Researchers surveyed a group of handgun owners in 2015 and asked about their carrying behavior over the last 30 days. The study found that of surveyed handgun owners, 24% carried loaded handguns monthly, of whom 35% did so daily. 82% carried primarily for protection. The proportion of handgun owners who carried concealed loaded handguns in the past 30 days was 21% in unrestricted states, 25% in shall issue (no discretion) states, 20% in shall issue (limited discretion) states, and 9% in may-issue states.
Researchers estimate that 9 million US adult handgun owners carry loaded handguns monthly, 3 million do so every day, and most report protection as the main carrying reason. Proportionally fewer handgun owners carry concealed loaded handguns in states that allow issuing authorities substantial discretion in granting carrying permits.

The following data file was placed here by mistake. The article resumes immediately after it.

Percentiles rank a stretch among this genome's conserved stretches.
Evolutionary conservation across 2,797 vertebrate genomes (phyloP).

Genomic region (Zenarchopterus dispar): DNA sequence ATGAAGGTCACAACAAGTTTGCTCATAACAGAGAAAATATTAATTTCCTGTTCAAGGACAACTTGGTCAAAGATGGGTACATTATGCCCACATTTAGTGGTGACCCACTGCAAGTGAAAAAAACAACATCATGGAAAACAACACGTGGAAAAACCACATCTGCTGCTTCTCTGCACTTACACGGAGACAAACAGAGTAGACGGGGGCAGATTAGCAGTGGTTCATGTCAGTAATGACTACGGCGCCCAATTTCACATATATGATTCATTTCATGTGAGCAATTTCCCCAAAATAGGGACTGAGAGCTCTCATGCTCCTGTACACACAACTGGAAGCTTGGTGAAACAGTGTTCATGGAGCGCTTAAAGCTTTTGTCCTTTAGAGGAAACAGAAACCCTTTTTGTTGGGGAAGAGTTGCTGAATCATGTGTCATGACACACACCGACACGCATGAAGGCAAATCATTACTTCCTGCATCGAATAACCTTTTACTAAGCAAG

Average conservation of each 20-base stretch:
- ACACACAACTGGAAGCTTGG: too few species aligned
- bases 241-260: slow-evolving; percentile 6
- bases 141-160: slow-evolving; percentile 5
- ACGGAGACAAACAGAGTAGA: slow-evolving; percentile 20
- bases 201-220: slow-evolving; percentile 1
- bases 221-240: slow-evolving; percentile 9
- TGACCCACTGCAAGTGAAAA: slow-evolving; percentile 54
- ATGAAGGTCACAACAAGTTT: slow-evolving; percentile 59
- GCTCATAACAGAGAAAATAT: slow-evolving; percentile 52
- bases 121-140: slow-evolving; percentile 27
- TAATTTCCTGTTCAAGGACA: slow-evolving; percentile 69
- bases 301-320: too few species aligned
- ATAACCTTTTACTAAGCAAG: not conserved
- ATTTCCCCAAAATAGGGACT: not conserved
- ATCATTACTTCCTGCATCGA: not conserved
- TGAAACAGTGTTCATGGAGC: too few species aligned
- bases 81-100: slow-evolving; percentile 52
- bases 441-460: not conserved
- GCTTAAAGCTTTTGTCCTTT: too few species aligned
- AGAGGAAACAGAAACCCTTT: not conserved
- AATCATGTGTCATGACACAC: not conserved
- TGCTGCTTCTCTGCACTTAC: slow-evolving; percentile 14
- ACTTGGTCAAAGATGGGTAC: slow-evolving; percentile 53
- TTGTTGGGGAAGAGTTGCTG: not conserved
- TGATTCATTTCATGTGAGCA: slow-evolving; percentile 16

[“Loaded handgun carrying among us adults, 2015.” Contact: Ali Rowhani-Rahbar, Department of Epidemiology, School of Public Health, and Harborview Injury Prevention & Research Center, University of Washington, Seattle, WA].
This study found that between 2008 and 2014, the abortion rate declined 25% among women aged 15 to 44 years. The abortion rate for adolescents aged 15 to 19 years declined 46%, the largest of any group. Abortion rates declined for all racial and ethnic groups but were larger for non-White women than for non-Hispanic White women. Although the abortion rate decreased 26% for women with incomes less than 100% of the federal poverty level, this population had the highest abortion rate of all the groups examined: 36.6. If the 2014 age-specific abortion rates prevail, 24% of women aged 15 to 44 years in that year will have an abortion by age 45 years.
Researchers concluded that the decline in abortion from 2008-2014 was not uniform across all population groups. In their discussion, study authors point to recent research suggesting changes in contraception use are a factor in declining abortion rates.
[“Population group abortion rates and lifetime incidence of abortion: United States, 2008–2014.” Contact: Rachel K. Jones, Guttmacher Institute, New York, NY].